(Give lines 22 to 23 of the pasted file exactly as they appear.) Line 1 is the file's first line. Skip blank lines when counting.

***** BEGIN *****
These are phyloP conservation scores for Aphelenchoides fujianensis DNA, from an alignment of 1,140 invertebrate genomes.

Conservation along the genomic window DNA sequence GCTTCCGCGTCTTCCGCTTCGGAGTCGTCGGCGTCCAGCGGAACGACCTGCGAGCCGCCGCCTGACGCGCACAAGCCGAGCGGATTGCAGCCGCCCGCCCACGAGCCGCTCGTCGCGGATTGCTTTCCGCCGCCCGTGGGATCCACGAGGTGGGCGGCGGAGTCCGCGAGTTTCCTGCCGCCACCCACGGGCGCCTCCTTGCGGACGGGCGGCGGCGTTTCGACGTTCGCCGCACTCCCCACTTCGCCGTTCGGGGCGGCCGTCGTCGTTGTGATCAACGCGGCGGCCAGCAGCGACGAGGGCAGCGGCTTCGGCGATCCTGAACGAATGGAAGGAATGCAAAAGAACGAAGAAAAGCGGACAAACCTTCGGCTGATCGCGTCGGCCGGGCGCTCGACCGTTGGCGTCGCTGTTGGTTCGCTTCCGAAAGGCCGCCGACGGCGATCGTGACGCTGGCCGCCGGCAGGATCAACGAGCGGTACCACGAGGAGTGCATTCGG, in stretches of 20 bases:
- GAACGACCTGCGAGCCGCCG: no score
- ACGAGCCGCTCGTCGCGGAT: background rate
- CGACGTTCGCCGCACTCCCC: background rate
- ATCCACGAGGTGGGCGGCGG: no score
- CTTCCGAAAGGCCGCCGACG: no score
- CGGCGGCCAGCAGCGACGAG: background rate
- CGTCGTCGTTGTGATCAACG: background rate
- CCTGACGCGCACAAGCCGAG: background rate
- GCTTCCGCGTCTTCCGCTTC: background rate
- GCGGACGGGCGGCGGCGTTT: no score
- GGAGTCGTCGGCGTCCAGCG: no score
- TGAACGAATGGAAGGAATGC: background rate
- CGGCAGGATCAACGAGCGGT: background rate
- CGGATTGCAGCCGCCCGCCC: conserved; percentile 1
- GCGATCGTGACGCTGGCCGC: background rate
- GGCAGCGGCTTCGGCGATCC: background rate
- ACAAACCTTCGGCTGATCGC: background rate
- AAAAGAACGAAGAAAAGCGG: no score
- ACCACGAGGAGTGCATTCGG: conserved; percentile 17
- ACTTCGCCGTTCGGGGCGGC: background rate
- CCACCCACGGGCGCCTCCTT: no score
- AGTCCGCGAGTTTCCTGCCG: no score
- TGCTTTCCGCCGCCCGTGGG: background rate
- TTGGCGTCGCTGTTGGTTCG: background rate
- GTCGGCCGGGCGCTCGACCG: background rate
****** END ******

- ACTTCGCCGTTCGGGGCGGC: background rate
- CCACCCACGGGCGCCTCCTT: no score